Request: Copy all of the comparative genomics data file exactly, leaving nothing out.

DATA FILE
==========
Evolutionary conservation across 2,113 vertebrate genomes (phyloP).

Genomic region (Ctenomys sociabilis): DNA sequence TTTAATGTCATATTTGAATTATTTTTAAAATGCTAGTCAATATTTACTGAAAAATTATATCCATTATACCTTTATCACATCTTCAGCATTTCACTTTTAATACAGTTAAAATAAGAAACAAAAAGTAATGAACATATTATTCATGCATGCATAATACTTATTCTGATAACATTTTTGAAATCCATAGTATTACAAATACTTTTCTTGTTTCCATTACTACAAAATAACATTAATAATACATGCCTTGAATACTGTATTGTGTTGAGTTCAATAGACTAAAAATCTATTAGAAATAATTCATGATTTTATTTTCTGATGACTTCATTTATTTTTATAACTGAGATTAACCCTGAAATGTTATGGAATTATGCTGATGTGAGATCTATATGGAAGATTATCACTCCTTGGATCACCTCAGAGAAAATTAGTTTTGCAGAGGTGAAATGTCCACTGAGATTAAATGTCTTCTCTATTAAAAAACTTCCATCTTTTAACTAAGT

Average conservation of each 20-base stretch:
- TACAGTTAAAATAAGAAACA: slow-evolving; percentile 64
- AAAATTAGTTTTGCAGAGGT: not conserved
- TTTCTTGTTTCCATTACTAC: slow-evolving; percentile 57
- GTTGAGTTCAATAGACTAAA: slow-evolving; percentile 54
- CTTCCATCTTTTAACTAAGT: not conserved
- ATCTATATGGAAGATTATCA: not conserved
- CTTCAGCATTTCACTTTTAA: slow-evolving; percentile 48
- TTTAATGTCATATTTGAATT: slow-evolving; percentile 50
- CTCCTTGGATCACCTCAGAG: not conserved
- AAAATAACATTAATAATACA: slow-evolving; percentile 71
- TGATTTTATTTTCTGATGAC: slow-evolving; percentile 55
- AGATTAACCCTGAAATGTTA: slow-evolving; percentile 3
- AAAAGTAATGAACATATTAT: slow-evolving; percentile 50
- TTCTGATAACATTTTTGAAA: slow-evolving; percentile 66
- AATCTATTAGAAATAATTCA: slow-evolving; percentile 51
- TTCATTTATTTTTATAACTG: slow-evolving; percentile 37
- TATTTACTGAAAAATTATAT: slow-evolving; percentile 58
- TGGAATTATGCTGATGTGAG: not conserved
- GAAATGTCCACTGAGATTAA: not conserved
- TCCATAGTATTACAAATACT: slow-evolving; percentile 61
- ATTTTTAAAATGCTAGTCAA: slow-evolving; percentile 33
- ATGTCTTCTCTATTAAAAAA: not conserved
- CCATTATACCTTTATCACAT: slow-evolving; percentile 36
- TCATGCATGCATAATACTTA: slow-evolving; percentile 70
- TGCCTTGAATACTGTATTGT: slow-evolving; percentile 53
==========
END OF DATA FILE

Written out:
Evolutionary conservation across 2,113 vertebrate genomes (phyloP).

Genomic region (Ctenomys sociabilis): DNA sequence TTTAATGTCATATTTGAATTATTTTTAAAATGCTAGTCAATATTTACTGAAAAATTATATCCATTATACCTTTATCACATCTTCAGCATTTCACTTTTAATACAGTTAAAATAAGAAACAAAAAGTAATGAACATATTATTCATGCATGCATAATACTTATTCTGATAACATTTTTGAAATCCATAGTATTACAAATACTTTTCTTGTTTCCATTACTACAAAATAACATTAATAATACATGCCTTGAATACTGTATTGTGTTGAGTTCAATAGACTAAAAATCTATTAGAAATAATTCATGATTTTATTTTCTGATGACTTCATTTATTTTTATAACTGAGATTAACCCTGAAATGTTATGGAATTATGCTGATGTGAGATCTATATGGAAGATTATCACTCCTTGGATCACCTCAGAGAAAATTAGTTTTGCAGAGGTGAAATGTCCACTGAGATTAAATGTCTTCTCTATTAAAAAACTTCCATCTTTTAACTAAGT

Average conservation of each 20-base stretch:
- TACAGTTAAAATAAGAAACA: slow-evolving; percentile 64
- AAAATTAGTTTTGCAGAGGT: not conserved
- TTTCTTGTTTCCATTACTAC: slow-evolving; percentile 57
- GTTGAGTTCAATAGACTAAA: slow-evolving; percentile 54
- CTTCCATCTTTTAACTAAGT: not conserved
- ATCTATATGGAAGATTATCA: not conserved
- CTTCAGCATTTCACTTTTAA: slow-evolving; percentile 48
- TTTAATGTCATATTTGAATT: slow-evolving; percentile 50
- CTCCTTGGATCACCTCAGAG: not conserved
- AAAATAACATTAATAATACA: slow-evolving; percentile 71
- TGATTTTATTTTCTGATGAC: slow-evolving; percentile 55
- AGATTAACCCTGAAATGTTA: slow-evolving; percentile 3
- AAAAGTAATGAACATATTAT: slow-evolving; percentile 50
- TTCTGATAACATTTTTGAAA: slow-evolving; percentile 66
- AATCTATTAGAAATAATTCA: slow-evolving; percentile 51
- TTCATTTATTTTTATAACTG: slow-evolving; percentile 37
- TATTTACTGAAAAATTATAT: slow-evolving; percentile 58
- TGGAATTATGCTGATGTGAG: not conserved
- GAAATGTCCACTGAGATTAA: not conserved
- TCCATAGTATTACAAATACT: slow-evolving; percentile 61
- ATTTTTAAAATGCTAGTCAA: slow-evolving; percentile 33
- ATGTCTTCTCTATTAAAAAA: not conserved
- CCATTATACCTTTATCACAT: slow-evolving; percentile 36
- TCATGCATGCATAATACTTA: slow-evolving; percentile 70
- TGCCTTGAATACTGTATTGT: slow-evolving; percentile 53